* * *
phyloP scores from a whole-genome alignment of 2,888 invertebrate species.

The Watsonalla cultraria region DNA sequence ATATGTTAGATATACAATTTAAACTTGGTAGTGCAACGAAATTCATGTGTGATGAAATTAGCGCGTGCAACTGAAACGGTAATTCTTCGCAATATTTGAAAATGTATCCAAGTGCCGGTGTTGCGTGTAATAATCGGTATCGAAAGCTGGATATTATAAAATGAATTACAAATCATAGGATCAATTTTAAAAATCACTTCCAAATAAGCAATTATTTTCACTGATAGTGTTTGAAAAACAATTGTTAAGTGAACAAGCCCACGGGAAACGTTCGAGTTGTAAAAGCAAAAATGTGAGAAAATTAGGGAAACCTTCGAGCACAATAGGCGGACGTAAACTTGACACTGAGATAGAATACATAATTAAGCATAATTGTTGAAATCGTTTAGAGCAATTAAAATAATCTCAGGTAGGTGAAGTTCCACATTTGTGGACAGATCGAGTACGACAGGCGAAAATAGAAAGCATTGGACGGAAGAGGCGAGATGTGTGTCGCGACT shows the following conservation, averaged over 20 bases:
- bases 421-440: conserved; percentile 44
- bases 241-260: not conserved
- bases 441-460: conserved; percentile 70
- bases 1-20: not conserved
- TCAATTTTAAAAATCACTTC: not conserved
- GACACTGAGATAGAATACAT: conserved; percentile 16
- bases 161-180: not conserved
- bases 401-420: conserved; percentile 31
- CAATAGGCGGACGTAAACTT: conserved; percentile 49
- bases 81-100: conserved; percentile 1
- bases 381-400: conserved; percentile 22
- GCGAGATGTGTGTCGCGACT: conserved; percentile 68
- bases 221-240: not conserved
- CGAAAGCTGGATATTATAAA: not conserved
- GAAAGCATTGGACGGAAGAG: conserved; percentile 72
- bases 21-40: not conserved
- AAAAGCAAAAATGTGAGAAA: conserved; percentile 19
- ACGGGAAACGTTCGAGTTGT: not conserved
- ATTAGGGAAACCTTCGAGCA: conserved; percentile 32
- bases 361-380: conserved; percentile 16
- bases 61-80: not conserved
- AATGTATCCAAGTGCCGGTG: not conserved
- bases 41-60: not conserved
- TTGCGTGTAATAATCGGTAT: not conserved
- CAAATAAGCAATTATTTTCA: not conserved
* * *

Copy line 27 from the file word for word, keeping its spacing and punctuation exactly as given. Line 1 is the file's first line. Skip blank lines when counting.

- CAAATAAGCAATTATTTTCA: not conserved